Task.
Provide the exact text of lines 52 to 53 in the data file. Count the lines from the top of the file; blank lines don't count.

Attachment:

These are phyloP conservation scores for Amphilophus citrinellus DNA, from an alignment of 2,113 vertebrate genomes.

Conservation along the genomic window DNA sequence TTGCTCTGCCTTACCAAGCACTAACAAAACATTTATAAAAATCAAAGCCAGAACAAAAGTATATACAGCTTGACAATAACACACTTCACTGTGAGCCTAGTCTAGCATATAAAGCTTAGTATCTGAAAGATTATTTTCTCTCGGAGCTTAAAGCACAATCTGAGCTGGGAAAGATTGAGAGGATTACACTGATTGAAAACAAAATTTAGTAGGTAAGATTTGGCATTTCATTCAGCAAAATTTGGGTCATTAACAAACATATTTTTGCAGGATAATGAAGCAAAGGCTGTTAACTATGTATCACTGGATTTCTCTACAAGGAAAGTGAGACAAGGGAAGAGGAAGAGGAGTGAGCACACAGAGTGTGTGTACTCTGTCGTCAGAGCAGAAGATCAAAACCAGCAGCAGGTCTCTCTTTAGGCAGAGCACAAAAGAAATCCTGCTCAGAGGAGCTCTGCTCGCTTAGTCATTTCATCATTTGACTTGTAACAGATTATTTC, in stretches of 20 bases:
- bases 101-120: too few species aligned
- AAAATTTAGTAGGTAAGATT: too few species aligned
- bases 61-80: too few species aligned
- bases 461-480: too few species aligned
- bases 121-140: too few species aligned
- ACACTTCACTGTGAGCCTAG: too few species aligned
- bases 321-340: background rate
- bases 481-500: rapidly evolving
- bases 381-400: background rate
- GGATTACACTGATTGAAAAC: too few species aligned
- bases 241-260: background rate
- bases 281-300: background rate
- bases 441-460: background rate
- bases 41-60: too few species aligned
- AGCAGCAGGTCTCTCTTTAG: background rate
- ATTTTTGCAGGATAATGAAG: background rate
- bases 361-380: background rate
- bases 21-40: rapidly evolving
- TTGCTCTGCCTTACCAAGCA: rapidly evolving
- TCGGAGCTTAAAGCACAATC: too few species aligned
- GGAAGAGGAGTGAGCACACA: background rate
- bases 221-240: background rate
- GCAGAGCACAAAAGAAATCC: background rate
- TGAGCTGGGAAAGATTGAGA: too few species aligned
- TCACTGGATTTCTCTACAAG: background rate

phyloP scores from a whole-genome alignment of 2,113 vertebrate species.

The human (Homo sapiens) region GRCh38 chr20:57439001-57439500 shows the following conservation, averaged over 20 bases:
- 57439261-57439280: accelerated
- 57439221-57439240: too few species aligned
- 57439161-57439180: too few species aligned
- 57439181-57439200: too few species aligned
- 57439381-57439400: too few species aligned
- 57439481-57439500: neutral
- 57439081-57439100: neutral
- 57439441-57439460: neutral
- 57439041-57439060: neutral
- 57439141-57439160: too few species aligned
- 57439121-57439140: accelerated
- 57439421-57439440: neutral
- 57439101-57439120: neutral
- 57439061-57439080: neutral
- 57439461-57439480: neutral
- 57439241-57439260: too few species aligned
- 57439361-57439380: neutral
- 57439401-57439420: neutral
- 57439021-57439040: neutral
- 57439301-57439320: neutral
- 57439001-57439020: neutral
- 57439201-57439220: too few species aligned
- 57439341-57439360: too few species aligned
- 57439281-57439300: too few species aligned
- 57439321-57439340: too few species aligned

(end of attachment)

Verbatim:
- 57439341-57439360: too few species aligned
- 57439281-57439300: too few species aligned